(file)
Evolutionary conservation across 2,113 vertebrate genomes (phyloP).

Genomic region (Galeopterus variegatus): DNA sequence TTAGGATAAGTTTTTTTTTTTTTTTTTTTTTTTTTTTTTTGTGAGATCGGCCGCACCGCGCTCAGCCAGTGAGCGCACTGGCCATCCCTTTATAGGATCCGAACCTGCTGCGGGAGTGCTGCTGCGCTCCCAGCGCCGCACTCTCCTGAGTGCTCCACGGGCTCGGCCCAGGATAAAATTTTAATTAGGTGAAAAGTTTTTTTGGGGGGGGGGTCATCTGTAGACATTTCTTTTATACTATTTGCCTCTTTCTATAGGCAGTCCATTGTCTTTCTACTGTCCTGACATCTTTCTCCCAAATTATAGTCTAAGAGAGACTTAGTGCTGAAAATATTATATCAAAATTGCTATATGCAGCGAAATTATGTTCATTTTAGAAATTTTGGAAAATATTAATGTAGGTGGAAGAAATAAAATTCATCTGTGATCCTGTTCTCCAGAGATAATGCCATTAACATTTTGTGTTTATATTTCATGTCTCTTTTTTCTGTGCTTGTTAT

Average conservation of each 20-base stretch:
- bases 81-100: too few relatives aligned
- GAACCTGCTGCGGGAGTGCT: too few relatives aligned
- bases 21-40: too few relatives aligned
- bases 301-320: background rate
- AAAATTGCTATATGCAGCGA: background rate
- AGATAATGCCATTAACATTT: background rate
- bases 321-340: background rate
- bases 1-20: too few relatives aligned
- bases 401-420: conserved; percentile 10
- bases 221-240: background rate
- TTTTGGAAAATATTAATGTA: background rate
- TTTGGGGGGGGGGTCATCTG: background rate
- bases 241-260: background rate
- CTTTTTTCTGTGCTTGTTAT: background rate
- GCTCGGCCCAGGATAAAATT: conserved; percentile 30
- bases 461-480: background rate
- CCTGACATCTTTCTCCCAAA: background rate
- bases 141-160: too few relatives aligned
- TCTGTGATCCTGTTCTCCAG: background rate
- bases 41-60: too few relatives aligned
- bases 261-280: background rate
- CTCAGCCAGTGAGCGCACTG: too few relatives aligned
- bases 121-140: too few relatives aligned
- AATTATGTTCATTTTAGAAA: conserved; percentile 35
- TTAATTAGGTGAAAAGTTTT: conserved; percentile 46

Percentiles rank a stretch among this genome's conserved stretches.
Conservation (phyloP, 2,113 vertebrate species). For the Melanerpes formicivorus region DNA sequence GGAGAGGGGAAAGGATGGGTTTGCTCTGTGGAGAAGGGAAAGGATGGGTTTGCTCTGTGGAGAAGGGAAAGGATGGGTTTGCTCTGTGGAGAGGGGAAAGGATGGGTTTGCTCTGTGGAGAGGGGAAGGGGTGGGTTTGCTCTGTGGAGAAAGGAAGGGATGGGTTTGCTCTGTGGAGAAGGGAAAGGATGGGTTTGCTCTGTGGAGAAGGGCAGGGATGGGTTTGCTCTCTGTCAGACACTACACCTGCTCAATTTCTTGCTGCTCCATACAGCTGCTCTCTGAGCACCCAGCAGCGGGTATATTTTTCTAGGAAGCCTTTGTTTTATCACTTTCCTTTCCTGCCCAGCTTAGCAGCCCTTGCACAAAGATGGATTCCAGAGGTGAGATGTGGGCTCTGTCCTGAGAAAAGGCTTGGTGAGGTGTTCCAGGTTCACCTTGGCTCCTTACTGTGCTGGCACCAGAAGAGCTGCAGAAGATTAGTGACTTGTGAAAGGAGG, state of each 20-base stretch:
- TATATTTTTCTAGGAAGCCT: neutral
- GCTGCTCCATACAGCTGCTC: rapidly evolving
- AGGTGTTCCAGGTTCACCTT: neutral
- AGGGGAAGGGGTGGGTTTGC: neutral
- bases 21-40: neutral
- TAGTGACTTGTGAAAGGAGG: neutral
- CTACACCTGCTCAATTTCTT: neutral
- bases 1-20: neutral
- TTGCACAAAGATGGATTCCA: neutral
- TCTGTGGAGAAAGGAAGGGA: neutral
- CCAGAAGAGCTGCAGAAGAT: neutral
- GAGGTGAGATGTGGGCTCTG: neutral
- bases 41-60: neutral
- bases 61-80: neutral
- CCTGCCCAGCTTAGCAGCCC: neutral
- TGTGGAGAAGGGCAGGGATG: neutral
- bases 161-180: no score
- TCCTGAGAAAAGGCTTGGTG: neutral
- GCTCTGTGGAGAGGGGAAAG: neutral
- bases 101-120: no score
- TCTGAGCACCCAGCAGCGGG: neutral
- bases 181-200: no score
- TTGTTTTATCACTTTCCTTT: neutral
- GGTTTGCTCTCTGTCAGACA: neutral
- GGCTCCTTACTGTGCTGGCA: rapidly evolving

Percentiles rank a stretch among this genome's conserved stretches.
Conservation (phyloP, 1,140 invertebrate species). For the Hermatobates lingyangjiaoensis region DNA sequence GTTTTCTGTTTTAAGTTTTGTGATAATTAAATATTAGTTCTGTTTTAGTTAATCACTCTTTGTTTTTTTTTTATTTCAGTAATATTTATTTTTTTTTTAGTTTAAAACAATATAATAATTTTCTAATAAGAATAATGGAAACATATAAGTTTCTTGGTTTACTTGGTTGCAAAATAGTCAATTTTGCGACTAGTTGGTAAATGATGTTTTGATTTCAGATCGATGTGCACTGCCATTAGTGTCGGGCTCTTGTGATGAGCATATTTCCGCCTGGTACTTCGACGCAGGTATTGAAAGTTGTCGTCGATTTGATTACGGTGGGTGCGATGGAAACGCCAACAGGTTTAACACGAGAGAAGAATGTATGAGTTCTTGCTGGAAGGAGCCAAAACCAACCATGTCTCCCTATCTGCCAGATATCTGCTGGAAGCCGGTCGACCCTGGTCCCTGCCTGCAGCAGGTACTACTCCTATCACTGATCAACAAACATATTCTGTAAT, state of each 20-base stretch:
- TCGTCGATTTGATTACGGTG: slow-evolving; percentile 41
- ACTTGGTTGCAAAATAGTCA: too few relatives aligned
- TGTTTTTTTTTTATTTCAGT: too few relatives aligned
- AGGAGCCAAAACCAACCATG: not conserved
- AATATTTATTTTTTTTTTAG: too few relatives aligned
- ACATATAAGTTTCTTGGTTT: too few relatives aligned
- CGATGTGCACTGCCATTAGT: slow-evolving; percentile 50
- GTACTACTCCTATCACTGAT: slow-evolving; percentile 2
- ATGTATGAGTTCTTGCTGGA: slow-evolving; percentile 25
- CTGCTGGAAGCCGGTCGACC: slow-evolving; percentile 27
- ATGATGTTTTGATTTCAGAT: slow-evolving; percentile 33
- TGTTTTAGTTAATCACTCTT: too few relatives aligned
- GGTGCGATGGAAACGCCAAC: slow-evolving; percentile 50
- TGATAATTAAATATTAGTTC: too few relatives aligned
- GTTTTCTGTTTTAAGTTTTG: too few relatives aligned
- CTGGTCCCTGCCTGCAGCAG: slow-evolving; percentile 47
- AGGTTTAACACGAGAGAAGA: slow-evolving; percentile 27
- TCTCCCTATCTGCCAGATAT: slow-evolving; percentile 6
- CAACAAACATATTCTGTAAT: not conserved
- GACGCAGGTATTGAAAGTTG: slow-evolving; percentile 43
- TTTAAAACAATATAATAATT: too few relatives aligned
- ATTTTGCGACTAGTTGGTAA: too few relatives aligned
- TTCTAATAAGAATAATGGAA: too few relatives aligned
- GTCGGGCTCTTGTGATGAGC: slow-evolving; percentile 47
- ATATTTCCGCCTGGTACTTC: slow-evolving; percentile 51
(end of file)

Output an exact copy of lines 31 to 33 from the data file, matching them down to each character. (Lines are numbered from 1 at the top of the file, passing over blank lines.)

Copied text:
- TATATTTTTCTAGGAAGCCT: neutral
- GCTGCTCCATACAGCTGCTC: rapidly evolving
- AGGTGTTCCAGGTTCACCTT: neutral